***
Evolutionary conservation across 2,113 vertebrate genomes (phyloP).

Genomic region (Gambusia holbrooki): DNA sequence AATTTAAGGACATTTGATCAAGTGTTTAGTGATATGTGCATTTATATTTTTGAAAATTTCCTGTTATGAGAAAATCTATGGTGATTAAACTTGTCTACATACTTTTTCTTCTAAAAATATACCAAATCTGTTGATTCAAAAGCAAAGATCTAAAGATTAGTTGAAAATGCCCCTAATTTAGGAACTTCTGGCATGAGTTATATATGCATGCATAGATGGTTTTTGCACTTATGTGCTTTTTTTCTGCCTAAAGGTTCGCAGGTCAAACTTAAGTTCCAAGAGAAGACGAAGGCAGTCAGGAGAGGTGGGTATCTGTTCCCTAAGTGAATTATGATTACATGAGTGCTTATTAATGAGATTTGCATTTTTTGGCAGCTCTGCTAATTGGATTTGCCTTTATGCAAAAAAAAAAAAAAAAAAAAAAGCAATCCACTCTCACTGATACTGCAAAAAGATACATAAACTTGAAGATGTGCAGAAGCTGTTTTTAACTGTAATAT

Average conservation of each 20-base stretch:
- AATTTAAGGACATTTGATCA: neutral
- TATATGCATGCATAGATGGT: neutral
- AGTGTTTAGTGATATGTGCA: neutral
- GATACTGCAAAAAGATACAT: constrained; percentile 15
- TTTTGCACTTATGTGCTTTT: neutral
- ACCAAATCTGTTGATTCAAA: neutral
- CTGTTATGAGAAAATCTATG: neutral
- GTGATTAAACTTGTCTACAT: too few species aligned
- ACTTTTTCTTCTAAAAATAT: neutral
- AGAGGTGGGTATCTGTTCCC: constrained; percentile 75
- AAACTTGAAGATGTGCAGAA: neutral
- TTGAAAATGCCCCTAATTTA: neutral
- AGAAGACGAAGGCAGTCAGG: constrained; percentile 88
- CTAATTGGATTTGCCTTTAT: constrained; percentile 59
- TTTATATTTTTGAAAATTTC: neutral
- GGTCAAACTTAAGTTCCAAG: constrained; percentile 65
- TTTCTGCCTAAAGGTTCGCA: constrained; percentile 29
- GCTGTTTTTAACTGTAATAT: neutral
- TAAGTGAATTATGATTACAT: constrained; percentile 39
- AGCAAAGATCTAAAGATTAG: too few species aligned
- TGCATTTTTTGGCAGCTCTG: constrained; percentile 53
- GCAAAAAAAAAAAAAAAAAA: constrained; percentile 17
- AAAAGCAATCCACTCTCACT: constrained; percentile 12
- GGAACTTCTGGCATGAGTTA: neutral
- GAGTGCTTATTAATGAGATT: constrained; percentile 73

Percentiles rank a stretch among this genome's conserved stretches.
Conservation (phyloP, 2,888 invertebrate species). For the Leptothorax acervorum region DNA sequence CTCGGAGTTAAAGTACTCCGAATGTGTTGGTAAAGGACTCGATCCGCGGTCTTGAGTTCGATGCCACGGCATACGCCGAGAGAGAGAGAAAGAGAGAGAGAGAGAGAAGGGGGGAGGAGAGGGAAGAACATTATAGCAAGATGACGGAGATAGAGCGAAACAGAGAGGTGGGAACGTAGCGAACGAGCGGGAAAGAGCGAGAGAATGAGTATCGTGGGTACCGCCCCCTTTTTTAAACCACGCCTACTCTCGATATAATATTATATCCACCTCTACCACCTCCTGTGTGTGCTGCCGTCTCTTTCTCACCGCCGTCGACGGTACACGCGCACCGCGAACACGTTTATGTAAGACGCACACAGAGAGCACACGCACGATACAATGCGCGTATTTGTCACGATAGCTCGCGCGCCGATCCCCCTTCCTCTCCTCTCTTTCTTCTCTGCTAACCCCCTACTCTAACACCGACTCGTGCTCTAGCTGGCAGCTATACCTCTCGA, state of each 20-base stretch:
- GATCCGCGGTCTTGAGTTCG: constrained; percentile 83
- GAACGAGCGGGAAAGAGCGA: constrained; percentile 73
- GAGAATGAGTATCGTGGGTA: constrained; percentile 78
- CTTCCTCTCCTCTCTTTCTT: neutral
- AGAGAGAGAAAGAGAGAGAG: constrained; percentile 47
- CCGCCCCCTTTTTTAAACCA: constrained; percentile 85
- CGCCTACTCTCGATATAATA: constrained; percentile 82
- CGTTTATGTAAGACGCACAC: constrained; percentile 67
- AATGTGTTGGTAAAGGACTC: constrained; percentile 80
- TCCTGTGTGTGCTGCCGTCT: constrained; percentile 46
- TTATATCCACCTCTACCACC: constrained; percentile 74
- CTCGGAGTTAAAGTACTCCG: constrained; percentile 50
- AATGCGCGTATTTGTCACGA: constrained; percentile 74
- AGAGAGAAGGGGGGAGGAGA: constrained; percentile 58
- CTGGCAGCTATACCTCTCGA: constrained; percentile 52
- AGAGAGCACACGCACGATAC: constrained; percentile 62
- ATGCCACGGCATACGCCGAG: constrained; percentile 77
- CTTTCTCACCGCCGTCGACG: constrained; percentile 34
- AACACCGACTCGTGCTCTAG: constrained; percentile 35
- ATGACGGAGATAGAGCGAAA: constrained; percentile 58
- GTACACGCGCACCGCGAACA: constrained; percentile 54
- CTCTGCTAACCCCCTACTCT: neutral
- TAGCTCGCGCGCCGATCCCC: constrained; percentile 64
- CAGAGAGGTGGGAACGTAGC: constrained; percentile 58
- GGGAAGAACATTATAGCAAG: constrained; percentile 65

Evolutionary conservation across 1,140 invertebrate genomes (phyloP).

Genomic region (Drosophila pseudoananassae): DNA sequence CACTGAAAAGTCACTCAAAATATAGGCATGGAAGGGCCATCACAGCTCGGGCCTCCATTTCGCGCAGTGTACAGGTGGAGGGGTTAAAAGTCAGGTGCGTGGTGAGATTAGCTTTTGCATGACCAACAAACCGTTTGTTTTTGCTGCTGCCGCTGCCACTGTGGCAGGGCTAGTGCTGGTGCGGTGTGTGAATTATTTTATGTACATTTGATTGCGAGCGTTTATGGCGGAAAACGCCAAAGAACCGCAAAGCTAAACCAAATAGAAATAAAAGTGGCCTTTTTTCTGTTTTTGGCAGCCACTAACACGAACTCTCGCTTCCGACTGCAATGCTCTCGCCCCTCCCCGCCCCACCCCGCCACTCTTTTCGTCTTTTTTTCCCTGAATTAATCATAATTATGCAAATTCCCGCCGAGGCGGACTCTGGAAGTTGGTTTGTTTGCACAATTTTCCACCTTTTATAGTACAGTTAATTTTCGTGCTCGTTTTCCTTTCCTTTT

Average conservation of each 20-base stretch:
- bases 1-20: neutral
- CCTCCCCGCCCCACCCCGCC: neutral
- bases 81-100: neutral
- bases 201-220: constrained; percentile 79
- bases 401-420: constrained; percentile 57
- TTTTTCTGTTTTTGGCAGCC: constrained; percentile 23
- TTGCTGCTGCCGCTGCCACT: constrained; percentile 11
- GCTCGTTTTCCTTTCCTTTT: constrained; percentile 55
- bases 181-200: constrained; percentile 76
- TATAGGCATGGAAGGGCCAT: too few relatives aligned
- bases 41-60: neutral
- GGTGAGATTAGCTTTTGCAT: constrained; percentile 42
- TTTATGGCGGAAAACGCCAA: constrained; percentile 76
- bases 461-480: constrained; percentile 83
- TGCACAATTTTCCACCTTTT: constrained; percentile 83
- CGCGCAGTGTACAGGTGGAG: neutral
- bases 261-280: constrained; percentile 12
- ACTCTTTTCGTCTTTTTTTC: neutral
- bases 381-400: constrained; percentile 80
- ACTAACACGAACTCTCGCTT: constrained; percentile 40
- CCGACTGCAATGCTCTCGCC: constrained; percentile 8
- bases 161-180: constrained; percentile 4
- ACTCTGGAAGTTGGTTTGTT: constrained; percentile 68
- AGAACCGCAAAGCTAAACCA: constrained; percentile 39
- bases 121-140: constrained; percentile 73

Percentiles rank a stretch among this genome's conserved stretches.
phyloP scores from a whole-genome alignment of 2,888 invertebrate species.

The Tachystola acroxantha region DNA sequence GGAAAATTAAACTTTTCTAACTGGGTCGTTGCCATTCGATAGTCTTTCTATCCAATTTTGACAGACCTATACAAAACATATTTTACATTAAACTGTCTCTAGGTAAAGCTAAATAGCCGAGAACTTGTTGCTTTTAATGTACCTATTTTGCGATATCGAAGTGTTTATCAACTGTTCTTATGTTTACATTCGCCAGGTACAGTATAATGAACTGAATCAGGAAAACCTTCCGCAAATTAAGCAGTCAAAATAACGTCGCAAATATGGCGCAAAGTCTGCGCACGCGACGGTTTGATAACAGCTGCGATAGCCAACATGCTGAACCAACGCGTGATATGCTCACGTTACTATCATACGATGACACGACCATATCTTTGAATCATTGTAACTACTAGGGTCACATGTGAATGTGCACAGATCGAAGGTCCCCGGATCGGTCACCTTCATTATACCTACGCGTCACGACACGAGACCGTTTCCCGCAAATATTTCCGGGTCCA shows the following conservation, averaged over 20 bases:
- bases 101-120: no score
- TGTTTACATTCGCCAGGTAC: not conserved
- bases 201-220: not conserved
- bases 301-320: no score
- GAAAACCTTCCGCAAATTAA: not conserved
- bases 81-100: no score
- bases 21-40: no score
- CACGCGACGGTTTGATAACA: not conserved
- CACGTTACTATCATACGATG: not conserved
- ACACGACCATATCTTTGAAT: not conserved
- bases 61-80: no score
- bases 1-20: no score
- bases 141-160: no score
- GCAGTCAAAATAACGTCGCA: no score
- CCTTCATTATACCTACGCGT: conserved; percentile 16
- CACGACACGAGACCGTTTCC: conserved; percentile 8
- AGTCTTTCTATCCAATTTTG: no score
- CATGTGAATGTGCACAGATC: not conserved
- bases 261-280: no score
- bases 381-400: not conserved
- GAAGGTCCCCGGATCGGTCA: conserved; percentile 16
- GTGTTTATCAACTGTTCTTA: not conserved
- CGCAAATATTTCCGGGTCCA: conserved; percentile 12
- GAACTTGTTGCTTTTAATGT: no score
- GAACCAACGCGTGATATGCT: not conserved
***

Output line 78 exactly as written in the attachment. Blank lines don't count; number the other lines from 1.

- ACTAACACGAACTCTCGCTT: constrained; percentile 40